Recovering the Lost Language of God’s Mission

New Zealand’s indigenous Maori peoples have been around since about the ninth century.

Andrew Sullivan’s “The Dish” featured a piece yesterday on how radio programming initiatives are keeping alive the dying minority languages of New Zealand’s Maori peoples:  “In the Maori community of New Zealand, for example, the combination of 21 radio stations and rigorous early childhood immersion programs have brought Maori-languages speakers from an all-time low of 24,000 in the 1980s to 131,000 in 2006, according to Mark Camp, deputy executive director at Cultural Survival.”

It strikes me that the church in the West must relearn a lost language, too.  Somewhere along the way, the language of self-sacrifice, of the costliness of following Jesus, of the kingdom of God and our part in it, of the church as a true community of believers called and sent out to be secretive co-conspirators on behalf of that kingdom, has been lost.

The biblical association here is of a person scattering seeds or sprinkling yeast into dough.  These images to which Jesus appeals in Scripture embody the older language of a people content to be, in a sense, “invisible”: they are ordinary, humble servants conscripted in God’s mission, rather than mega-church stars and celebrity figures with glitzy sermon series, loud, self-righteous proclamations about “right” and “wrong,” and all the money and political clout to show for it.

But these days I hear a whole lot of newer, trendier languages.  About church growth and strategic initiatives.  About how to fill the pews and attract new members.  About how to be relevant or hip (when, if there were anyone more marginalized or irrelevant by our own cultural standards, it would be Jesus Himself).  About how to, with more money, political lobbying and savvy media relations, reclaim the church’s “pride of place” in our society.  (David Barton’s recent book, The Jefferson Lies, is one example of this kind of shameless pandering.)

So many of us have come to believe that speaking this new language is what it means to belong to the church; and, so many of us have simply checked out, because we’re tired of a language that has jarred us, scarred us, hurt us and assumed we’re too stupid to know better.

But we’re better than that.  The “holy, catholic and apostolic church” we claim to believe in whenever we recite the Apostle’s Creed is better than that.  We need the old, ancient mother tongue- the one our earliest ancestors spoke, the one that sounds foreign in our culture, but which God, in the person of God’s Holy Spirit, can help us relearn. And we need leaders in the church (pastors, teachers, evangelists, prophets, and apostles) who will act as directors of “cultural survival,” who will teach us the rhythms and cadences of that lost and dying language, so that we can become fluent in it once again.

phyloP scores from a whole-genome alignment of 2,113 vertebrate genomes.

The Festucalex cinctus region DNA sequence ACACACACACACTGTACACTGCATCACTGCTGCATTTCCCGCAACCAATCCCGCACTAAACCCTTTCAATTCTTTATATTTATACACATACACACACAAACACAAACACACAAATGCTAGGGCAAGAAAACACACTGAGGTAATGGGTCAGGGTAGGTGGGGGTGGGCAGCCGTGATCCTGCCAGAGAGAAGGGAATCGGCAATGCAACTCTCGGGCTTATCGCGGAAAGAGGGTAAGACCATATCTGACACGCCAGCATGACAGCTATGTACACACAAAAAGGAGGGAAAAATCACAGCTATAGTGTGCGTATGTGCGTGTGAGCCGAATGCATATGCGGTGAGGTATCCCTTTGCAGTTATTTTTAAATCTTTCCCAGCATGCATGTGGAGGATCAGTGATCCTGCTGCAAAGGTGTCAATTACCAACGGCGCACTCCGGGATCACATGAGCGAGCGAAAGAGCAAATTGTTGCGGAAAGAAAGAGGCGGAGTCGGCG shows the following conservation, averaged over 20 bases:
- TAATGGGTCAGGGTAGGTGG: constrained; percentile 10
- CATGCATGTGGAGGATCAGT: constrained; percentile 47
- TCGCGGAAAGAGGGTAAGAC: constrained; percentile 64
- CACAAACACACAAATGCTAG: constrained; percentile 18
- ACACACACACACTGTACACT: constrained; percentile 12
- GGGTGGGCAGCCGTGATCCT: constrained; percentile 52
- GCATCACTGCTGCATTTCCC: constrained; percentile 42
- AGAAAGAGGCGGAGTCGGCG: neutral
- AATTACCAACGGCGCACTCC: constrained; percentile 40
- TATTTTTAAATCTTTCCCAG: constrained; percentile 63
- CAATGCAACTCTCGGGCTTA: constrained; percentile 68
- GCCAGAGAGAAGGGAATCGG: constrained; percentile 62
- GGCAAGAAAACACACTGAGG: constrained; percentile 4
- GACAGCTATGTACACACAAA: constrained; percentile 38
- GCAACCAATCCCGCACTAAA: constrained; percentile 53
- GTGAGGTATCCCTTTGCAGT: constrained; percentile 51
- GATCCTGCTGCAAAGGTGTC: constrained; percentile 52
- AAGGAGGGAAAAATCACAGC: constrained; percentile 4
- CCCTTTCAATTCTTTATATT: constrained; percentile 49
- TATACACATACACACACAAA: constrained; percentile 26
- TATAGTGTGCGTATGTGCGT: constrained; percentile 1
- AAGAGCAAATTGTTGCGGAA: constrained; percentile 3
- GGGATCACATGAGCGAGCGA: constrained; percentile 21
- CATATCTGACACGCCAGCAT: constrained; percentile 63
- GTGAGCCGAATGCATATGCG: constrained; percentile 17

5 Ways to Put Coveting To Rest

Why I so rarely visit the mall these days….

I appreciate the sentiment of Emily Dickinson:  “Consider the lilies- is the only commandment I ever obeyed,” she once quipped (as quoted in the intro to Rachel Held-Evans’ A Year of Biblical Womanhood).

Because while I used to think that keeping the Ten Commandments would be simple, a few more years of life have taught me that the only commandment I’m not really in danger of ever actually breaking is the whole “do-not-murder” thing.  (But check back with me on this one, will you?)

If the benefits of a week’s vacation in San Francisco and Napa Valley were palpable, so was the temptation to break the tenth commandment on a regular basis.  For those of you who don’t know the Ten Commandments by heart- and apparently the statistics show there are a whole lot of us- the tenth commandment reads like this: “You shall not covet your neighbor’s house. You shall not covet your neighbor’s wife, or his manservant or maidservant, his ox or donkey, or anything that belongs to your neighbor (Exodus 20:17).”

Coveting.  Wickipedia defines it as desiring the unjust acquisition of your neighbor’s possessions.  By this definition, few of us actually qualify as tenth-commandment breakers, barring maybe O.J. Simpson and his breaking and entering habits.

But, we’re not off the hook yet, because coveting, more broadly understood, is also a kind of lusting after what others have.  And, I must confess that while in northern California, I found myself doing this a bit too regularly.